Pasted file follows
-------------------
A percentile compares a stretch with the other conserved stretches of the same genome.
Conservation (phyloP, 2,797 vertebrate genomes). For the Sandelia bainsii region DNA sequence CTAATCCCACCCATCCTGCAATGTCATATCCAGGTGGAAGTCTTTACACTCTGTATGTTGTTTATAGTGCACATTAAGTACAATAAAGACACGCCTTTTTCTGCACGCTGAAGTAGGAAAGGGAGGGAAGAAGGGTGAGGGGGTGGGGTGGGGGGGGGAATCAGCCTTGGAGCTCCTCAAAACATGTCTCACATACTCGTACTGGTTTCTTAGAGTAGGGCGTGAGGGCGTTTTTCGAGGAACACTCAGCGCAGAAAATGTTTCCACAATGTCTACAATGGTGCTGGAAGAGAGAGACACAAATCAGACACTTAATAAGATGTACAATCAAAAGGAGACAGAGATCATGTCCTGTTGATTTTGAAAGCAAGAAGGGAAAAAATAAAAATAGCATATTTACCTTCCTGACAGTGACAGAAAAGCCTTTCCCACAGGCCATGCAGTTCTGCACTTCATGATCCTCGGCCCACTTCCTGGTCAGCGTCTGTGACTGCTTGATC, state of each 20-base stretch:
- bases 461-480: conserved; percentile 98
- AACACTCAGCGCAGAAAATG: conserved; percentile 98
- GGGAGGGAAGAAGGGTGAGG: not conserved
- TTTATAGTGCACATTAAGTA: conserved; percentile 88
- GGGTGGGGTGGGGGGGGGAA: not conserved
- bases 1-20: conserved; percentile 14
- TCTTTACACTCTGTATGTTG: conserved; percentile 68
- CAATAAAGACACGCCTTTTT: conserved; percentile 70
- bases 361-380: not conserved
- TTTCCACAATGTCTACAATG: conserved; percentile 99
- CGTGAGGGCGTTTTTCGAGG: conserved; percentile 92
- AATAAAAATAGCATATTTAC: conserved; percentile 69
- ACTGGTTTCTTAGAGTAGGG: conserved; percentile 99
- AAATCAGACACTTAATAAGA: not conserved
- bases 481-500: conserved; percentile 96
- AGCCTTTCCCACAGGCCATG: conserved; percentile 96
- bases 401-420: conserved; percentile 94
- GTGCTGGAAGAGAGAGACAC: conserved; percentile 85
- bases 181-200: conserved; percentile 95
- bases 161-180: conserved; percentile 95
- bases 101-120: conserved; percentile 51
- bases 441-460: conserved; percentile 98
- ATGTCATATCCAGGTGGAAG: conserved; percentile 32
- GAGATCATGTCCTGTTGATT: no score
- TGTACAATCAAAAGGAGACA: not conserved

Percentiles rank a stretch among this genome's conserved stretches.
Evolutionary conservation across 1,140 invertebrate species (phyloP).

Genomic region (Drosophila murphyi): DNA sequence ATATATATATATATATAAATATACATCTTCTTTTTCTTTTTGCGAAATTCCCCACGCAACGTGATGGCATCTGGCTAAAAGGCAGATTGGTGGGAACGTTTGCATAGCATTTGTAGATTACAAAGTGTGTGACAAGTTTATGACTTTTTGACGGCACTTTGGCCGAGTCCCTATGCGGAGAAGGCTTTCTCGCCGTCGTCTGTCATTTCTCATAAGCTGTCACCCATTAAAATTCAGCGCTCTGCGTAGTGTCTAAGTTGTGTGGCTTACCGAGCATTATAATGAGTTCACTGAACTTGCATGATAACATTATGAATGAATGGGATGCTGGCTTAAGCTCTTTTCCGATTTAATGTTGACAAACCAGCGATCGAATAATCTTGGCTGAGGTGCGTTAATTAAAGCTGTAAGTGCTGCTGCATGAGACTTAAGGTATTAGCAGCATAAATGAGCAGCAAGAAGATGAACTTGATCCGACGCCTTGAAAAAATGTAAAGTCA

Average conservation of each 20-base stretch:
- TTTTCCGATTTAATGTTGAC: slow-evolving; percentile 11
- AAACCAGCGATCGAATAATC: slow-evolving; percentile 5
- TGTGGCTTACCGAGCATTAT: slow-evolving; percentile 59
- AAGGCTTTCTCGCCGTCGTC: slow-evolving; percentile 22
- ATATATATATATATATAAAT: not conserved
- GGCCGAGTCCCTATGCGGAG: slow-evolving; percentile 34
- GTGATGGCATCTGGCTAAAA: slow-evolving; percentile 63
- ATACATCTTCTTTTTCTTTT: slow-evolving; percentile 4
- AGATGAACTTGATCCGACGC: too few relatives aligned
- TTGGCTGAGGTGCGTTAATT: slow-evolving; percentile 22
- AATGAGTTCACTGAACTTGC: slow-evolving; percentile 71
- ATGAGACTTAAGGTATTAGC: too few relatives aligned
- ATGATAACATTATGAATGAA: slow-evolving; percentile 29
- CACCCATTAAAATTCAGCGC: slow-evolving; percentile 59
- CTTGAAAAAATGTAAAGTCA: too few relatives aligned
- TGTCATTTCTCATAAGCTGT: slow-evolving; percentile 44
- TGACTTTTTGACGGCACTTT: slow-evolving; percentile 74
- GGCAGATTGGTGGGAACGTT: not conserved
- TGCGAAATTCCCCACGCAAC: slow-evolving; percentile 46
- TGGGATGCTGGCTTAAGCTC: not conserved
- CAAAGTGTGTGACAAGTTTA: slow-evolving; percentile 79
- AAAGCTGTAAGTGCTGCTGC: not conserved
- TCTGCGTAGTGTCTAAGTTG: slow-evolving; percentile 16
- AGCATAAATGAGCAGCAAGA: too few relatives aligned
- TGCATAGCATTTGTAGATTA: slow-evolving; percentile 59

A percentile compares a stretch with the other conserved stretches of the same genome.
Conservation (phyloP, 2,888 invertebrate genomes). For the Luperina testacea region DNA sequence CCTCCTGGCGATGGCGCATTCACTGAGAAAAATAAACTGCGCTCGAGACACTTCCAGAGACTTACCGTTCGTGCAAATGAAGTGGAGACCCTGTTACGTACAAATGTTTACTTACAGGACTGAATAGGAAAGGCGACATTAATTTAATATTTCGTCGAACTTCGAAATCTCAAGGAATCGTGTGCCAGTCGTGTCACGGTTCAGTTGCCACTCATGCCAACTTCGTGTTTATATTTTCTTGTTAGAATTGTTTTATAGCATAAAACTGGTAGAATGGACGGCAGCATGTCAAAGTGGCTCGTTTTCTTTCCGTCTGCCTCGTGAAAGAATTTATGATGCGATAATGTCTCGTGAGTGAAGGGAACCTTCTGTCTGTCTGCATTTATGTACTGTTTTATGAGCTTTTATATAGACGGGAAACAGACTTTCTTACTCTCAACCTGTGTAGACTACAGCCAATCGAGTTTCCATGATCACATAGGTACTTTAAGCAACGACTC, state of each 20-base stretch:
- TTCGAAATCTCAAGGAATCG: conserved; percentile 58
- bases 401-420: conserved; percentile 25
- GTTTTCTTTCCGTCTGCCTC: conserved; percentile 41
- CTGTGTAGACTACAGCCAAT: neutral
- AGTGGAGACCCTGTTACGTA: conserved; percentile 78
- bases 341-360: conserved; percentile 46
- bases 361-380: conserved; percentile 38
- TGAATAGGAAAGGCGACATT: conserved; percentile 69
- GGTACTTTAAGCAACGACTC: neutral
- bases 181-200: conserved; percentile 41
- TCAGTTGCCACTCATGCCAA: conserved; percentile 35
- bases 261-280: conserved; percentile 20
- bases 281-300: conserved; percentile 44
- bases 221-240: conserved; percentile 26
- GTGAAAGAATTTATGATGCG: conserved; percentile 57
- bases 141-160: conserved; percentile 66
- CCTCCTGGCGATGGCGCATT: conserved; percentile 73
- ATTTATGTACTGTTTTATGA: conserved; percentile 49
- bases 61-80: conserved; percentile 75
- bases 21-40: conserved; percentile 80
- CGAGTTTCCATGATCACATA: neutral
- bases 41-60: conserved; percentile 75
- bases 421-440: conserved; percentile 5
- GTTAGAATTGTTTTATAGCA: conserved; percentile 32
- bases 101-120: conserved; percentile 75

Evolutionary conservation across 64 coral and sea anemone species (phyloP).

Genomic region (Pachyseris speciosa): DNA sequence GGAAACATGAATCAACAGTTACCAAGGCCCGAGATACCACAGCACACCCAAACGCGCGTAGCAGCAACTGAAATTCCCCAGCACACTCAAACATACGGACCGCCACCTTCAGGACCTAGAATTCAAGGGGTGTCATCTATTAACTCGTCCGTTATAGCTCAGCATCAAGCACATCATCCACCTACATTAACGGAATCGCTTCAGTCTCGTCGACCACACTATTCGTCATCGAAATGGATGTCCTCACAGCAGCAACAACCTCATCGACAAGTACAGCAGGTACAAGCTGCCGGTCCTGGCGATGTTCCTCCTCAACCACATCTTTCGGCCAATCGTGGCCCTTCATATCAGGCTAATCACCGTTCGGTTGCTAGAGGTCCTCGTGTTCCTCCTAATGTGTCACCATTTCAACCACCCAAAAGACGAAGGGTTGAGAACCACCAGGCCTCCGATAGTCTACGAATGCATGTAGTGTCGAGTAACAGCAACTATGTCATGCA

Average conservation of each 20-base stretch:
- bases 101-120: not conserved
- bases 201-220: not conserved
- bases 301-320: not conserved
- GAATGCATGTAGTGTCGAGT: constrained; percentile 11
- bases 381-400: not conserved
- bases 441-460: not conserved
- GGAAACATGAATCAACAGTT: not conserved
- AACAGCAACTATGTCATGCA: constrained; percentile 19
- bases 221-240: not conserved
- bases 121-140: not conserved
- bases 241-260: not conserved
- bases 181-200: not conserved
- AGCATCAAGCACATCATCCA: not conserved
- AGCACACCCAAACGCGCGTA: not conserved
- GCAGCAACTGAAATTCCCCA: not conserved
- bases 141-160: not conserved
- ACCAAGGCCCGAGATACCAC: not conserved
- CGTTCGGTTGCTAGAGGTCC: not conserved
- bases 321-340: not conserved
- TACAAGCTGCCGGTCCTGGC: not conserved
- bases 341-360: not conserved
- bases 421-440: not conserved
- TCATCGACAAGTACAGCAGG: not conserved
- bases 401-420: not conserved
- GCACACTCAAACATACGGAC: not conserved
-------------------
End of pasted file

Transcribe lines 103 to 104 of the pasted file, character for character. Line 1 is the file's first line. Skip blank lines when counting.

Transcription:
- ACCAAGGCCCGAGATACCAC: not conserved
- CGTTCGGTTGCTAGAGGTCC: not conserved